A marathon sixteen-hour session between EU agricultural ministers in Brussels has finally resulted in agreement that only cattle aged over 30 months and “at risk” from BSE contamination should be including in a Europe wide testing programme, due to start on 1 January.

Despite being designed to combat flagging consumer confidence, the new disease control measures are actually less stringent than those expected. Since testing began in France, dozens of unexpected cases of mad cow disease have been uncovered and, backed by the European Commission, the country had demanded the implementation of a wider testing programme, to include over six million apparently healthy cows across Europe.

Food safety commissioner David Byrne had also called for an extended programme but this was opposed by Austria and the Nordic countries, leading to accusation that countries where the disease is not a major concern were becoming complacent in enforcing safety controls.

As well as the scope of the disease control, the ministers’ decision also stumbled over the different measures that could be taken. Yesterday (20 November), France had asked for a ban on the use of bonemeal and meat in livestock feed, but this was resisted by Germany and Denmark.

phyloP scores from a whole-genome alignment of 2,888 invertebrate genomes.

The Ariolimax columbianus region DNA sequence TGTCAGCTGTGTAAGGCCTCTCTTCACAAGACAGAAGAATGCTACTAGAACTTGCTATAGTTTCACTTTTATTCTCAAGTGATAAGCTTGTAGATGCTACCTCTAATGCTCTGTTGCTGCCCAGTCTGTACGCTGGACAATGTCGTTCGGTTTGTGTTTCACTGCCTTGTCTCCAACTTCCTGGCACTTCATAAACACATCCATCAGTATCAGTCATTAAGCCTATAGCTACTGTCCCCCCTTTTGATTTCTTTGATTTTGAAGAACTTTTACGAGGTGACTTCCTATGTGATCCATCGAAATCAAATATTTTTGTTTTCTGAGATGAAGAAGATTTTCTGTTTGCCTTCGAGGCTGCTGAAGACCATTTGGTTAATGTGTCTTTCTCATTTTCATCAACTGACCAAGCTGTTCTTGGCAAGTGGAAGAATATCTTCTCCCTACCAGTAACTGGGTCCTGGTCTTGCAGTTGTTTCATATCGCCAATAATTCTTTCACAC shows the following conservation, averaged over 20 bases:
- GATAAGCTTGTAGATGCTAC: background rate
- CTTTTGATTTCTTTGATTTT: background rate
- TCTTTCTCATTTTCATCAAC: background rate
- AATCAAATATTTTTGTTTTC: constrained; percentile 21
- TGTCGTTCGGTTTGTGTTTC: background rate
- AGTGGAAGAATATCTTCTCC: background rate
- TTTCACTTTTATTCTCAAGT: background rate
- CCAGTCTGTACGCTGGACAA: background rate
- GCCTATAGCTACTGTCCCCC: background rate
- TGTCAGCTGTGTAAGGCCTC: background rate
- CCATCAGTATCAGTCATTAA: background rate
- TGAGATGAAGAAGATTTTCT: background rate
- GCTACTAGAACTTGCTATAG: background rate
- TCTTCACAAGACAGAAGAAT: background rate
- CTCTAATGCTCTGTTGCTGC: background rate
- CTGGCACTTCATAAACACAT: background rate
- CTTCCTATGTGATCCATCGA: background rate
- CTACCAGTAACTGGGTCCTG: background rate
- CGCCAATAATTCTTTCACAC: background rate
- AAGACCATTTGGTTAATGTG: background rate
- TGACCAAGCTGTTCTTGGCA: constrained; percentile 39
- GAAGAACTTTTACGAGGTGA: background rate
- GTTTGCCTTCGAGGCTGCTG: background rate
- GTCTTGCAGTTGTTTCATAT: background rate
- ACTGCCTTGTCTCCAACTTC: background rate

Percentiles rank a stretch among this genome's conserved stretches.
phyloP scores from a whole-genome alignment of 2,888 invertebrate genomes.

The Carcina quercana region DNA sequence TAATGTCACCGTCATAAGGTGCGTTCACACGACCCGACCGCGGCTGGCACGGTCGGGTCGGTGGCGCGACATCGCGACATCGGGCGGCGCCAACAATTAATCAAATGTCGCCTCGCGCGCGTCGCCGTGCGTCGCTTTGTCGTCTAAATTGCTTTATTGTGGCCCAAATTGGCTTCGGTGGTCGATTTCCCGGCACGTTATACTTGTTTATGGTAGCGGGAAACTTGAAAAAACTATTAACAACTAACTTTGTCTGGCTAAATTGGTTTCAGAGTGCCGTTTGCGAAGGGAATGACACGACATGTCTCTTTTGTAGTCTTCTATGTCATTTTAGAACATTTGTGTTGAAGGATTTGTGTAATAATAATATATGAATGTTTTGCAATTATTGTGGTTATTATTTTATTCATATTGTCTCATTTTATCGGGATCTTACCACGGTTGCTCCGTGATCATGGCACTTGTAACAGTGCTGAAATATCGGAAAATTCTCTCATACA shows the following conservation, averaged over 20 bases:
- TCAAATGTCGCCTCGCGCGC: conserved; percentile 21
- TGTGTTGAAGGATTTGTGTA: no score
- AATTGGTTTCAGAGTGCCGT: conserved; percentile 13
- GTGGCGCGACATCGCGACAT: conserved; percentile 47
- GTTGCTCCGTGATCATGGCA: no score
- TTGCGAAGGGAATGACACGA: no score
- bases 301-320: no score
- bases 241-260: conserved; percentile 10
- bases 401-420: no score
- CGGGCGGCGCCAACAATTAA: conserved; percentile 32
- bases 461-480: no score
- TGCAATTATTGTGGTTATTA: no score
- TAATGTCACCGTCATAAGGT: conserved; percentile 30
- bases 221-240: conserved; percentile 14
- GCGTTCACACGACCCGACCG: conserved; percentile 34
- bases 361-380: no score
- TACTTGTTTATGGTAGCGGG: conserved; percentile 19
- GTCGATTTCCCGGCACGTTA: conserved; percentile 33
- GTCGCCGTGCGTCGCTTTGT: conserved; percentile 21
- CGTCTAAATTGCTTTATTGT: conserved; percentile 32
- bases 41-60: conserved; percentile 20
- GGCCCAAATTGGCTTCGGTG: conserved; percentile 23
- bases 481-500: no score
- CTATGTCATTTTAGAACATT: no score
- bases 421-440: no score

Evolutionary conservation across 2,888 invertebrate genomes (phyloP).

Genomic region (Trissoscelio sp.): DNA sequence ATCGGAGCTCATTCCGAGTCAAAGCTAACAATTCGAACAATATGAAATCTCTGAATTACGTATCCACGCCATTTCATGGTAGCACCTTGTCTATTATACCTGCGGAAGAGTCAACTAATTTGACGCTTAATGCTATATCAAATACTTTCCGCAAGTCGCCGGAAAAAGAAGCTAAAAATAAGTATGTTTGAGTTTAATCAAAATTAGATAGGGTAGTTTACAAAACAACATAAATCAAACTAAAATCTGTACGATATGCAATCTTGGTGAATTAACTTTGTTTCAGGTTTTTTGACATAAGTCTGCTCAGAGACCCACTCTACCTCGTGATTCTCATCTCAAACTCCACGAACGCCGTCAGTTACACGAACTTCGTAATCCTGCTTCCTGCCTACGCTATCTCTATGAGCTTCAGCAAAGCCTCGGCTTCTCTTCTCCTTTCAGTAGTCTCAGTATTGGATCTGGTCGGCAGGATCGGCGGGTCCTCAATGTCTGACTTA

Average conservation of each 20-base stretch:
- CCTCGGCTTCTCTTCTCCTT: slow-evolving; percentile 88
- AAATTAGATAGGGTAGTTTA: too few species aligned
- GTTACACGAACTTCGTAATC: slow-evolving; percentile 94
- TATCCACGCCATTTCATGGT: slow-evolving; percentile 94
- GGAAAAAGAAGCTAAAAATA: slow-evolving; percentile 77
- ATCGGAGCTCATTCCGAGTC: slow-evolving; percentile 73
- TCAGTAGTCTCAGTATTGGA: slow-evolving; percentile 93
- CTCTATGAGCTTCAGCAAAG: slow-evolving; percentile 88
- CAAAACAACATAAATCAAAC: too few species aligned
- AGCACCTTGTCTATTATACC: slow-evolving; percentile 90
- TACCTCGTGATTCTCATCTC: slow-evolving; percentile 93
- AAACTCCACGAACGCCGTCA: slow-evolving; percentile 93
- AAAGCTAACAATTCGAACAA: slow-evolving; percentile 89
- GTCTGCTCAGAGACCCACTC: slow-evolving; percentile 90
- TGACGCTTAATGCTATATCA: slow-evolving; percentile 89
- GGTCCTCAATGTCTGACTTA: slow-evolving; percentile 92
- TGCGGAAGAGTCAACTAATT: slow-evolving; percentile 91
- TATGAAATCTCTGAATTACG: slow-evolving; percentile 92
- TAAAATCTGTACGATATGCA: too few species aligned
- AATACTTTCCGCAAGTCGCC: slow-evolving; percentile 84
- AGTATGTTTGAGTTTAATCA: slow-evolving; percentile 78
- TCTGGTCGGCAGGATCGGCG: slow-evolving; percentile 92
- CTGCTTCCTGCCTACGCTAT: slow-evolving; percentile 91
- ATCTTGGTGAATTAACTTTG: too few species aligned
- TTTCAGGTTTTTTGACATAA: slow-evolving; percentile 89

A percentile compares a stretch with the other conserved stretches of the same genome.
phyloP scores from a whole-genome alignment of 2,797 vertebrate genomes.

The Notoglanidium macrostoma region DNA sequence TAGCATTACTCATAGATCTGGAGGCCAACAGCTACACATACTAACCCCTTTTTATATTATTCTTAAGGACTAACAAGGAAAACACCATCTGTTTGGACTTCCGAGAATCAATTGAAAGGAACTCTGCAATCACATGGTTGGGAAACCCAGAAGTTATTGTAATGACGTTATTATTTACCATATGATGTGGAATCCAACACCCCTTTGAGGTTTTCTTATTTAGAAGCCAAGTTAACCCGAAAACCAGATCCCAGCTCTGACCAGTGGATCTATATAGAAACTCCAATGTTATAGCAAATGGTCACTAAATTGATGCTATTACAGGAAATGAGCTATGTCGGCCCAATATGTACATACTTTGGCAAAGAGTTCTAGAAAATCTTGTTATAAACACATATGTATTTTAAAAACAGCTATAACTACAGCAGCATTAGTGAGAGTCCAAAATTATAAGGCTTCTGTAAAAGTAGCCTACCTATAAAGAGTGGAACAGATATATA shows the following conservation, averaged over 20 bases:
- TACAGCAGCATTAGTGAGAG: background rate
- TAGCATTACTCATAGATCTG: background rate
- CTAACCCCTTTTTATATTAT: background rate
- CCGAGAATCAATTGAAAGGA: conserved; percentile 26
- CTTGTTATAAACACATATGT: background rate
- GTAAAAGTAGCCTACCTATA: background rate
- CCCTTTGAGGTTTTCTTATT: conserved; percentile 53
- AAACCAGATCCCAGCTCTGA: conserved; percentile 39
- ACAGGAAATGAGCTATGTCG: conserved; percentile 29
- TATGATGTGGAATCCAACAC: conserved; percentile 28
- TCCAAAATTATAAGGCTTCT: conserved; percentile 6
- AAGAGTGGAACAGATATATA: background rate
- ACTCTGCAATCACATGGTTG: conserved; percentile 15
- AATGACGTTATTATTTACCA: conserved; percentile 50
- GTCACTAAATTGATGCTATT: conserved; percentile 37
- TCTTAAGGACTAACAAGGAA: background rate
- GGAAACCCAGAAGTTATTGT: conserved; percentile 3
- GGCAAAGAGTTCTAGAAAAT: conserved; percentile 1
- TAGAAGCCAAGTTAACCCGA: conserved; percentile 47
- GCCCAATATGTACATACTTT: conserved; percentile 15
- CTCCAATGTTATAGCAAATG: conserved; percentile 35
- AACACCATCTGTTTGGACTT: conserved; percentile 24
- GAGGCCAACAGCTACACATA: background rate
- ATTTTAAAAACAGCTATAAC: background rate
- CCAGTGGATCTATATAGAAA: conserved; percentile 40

Byrne also demanded yesterday that France should apply the same measures to its export beef as that intended for domestic consumption, halting sales of beef on the bone. In a statement he said: “I need clarification of the measures which France intends to put in place to ensure that its beef exports do not expose consumers in other countries to a higher risk than French consumers.”

The new testing measures have been welcomed by the UK, which is unlikely to be impacted because animals over 30-months will not reach human consumption anyway, and Ireland, where the Minister for Agriculture applauded the common approach to the BSE problem by all EU ministers.